Would shorter working hours boost productivity? Photo: Getty.
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Why we should all be working less

France has introduced a new law to prevent employees being asked to read work emails outside office hours. Would it help solve the UK's productivity problem if we followed suit?

In the 1930s, economist John Maynard Keynes predicted that modern technology would give workers more leisure time. In fact, it seems it has just given bosses new ways to interrupt their employees’ holidays or evening trips to the pub.

On 8 April, French employees tried to claw some of their leisure hours back, after unions and employers’ federations representing nearly one million workers signed a legally binding deal stipulating that workers should not have to check their work emails after they leave the office, and that they should turn off their work mobiles. Already under French law workers are limited to a 35-hour week, unless they sign a contract agreeing to opt out.

In Sweden too, there are experiments to reduce the working week. The city of Gothenburg has proposed a year-long trial in which half of its municipal workers will work traditional eight-hour days while the remainder will work six. The government of Gothenburg has a hunch that this could increase productivity: in the 1930s the breakfast cereal maker Kellogg’s replaced its factory workers standard eight-hour-shifts with six hour ones and saw productivity increase.

There's no hard and fast link between working hours and productivity. It’s easier to see how six-hour shifts might boost the productivity of manual labourers or factory workers, who might physically tire, but what about office jobs? It often feels as though work expands to fill the space allocated to it – but a lot also depends on office culture. In some work places employees feel a great pressure to sit at their desks long after office hours end – even if all they’re doing is surreptitiously checking Facebook  – because running out of the office at 5.01 “looks bad”.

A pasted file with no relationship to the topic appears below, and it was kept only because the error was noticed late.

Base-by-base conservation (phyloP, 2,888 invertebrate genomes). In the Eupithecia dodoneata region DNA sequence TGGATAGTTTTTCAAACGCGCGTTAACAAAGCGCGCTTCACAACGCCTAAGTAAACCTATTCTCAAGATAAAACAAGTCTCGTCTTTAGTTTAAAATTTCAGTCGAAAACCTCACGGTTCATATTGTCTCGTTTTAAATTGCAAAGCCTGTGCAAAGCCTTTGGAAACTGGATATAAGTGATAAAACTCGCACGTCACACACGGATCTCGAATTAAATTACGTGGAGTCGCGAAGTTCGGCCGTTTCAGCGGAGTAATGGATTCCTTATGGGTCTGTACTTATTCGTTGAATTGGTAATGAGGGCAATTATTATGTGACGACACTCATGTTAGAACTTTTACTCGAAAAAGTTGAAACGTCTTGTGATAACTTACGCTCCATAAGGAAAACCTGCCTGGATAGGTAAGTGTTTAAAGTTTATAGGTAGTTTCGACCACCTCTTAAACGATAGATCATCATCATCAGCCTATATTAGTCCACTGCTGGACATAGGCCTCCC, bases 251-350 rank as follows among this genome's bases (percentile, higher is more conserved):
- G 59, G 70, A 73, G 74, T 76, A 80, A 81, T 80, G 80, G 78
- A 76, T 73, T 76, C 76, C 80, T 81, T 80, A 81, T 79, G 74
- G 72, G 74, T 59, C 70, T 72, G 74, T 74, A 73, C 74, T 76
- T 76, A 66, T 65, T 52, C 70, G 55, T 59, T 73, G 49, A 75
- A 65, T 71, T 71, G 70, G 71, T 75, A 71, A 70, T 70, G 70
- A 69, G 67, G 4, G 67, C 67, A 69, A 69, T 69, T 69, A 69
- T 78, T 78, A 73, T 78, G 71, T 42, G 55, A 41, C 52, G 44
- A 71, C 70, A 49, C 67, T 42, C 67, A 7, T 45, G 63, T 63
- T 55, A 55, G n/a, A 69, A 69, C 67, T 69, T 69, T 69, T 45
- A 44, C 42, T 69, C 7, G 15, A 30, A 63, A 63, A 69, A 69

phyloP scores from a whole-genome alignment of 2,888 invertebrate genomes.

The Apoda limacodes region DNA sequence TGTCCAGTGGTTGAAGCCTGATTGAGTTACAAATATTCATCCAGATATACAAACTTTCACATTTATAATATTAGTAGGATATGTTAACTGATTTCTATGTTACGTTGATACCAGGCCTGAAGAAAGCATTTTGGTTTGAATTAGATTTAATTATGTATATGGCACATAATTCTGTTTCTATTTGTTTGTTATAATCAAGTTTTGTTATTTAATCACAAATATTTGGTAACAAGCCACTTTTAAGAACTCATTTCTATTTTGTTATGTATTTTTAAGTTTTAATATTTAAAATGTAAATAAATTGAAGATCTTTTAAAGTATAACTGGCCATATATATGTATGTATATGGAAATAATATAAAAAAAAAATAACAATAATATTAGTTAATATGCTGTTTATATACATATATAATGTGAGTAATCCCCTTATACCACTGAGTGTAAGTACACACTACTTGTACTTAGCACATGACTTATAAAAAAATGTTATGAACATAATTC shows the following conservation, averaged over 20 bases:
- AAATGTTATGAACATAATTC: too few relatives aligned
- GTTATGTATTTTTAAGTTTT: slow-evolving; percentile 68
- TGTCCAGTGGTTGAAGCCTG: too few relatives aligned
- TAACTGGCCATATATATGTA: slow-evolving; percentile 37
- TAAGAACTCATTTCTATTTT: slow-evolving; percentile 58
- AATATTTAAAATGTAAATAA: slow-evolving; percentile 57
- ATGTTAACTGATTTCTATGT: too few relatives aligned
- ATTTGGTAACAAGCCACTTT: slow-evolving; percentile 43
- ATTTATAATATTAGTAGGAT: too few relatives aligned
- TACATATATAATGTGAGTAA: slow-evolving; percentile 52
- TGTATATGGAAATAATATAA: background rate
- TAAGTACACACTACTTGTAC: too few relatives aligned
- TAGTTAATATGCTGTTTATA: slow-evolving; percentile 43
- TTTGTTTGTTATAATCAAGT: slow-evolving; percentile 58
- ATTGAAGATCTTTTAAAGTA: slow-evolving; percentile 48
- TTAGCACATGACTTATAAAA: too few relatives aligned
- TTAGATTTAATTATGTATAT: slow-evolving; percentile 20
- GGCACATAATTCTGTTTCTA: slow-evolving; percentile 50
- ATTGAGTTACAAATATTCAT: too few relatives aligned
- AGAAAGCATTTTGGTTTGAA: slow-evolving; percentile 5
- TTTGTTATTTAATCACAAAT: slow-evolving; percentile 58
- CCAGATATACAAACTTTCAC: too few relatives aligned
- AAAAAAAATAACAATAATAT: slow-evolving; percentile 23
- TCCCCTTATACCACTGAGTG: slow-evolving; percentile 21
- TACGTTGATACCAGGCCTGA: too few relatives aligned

In certain professions, such as corporate law and investment banking, unsociable hours and all-nighters are seen as a badge of honour. The UK is quite bad for this, 12 per cent of workers work more than 50-hour weeks, compared to an OECD average of 9 per cent (although we lag behind Turkey, where almost half of workers put in more than 50 hours a week.)

The OECD also publishes figures (summarised here) on the average hours worked in European countries and worker productivity. Generally, it does seem that reducing the number of hours worked increases productivity: Greeks for instance, work the longest average hours in Europe, putting in an average of 2,032 hours a year, but they are the 8th least productive workers. After Greece, Poland and Hungary work the second and third longest average hours respectively, but Poland’s workforce is the least productive in the OECD, followed by Hungary.  The five countries that work the fewest hours (Netherlands, Germany, Norway, France and Denmark respectively) are all in the top ten most productive OECD countries.